Thursday, April 2, 2009

Meanwhile, up in the North Forty . . .

. . . Spring has Sprung! After living most of my life in Illinois I am happy to be back for a variety of reasons, not the least of which is gardening. The spousal unit is a wonderful landscaper and each of our homes has been over the top when it comes to trees, shrubs and flowers. Vegetables, however, were my territory before we first left Illinois and since then have all been purchased at a grocery store. Do you know how many years it's been since I've eaten a tomato that actually tasted like a tomato?

I haven't done much with gardening over the years we've spent in Georgia and Florida other than some hostas and a few flowers. Georgia has its copperheads, frightening but very colorful spiders and scorpions. And oh yeah, you need a pile driver to make a hole in the clay. In Florida we have our pygmy rattlers, the very aggressive black racers, and my niece's personal favorite, the wheel bug, one of the largest terrestrial true bugs in North America according to Wikipedia.

Perhaps the worst killer of gardening fun in the south is the fire ant. Your chances of being attacked are 50/50 anywhere you step or kneel. Been there. Done that. Not so fun.

In years long past it was my habit to purchase veggie seedlings rather than seeds. This year I decided to try something new -- starting seeds. For some strange and unknown reason a previous owner of the house we are renting installed a rather large hot tub in the upstairs bathroom. This is in addition to a normal tub and shower. The room is quite large, especially for such an old home. My helpful and quick-thinking spousal unit retrieved a good chunk of plywood from the batcave (basement) and placed it over the hot tub. Taking a tip from our daughter Kristen, I got us a nice electric blanket to warm the little seeds. Plastic trays with 72 Jiffy Pellets each were a great buy at Walmart for $5 or $6 each.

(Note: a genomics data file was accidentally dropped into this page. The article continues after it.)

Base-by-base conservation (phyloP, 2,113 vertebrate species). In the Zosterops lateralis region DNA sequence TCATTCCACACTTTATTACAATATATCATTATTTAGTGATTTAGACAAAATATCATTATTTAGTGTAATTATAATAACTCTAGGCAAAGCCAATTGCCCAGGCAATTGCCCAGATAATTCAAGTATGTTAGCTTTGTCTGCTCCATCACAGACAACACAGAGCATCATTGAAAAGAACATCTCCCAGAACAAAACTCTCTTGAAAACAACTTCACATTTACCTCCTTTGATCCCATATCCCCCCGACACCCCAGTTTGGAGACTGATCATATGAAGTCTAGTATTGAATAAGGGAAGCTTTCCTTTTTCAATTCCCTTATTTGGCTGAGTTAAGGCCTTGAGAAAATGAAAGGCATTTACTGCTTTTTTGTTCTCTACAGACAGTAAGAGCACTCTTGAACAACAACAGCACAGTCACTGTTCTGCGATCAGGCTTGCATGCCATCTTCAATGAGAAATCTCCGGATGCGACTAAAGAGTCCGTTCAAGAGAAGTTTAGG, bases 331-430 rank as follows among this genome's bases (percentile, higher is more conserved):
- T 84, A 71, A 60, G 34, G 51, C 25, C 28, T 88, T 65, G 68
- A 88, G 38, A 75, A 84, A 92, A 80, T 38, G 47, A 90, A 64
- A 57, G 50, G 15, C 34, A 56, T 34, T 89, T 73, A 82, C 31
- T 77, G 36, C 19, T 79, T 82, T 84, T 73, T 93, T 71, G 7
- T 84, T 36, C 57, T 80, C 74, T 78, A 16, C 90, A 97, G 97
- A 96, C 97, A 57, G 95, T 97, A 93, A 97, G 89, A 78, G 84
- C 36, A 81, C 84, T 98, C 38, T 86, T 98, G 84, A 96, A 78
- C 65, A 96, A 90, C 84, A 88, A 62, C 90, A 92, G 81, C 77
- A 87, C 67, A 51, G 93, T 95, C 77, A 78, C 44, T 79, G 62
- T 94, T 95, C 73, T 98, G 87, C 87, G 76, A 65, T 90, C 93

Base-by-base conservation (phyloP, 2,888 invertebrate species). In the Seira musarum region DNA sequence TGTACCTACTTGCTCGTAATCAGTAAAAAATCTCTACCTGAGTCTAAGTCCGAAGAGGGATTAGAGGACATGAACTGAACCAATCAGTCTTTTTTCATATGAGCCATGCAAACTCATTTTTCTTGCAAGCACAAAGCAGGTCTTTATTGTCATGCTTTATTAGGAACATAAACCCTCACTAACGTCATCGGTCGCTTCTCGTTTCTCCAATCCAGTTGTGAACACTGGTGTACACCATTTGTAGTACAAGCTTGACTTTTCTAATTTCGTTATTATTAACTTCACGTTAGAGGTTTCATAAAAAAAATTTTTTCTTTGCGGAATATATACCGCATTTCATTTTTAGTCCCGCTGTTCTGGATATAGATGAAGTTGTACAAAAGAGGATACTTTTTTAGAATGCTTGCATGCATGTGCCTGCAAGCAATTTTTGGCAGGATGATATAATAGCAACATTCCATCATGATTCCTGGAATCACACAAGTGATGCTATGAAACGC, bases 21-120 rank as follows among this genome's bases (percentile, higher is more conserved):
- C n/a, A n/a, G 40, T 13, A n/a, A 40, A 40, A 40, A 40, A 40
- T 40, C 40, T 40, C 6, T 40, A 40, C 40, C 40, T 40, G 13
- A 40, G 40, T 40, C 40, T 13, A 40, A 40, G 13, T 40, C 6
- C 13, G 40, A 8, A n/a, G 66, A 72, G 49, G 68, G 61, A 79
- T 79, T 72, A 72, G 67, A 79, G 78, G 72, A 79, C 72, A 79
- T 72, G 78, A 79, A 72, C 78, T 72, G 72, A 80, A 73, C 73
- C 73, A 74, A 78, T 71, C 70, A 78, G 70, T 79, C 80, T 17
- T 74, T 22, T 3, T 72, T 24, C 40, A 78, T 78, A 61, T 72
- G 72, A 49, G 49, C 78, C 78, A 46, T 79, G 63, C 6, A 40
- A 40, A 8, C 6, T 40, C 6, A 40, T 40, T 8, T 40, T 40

I spent most of Monday afternoon sowing the seeds I purchased. Nothing unusual or heirloom, just some flowers and green beans, some herbs and zucchini, cucumbers and TOMATOS, TOMATOS, TOMATOS (of the beefsteak variety). Now, only three days later, I've opened the incubators to find that babies have been born! If I've catalogued the trays properly, we're on our way (so far) to morning glories and basil. Can't wait!


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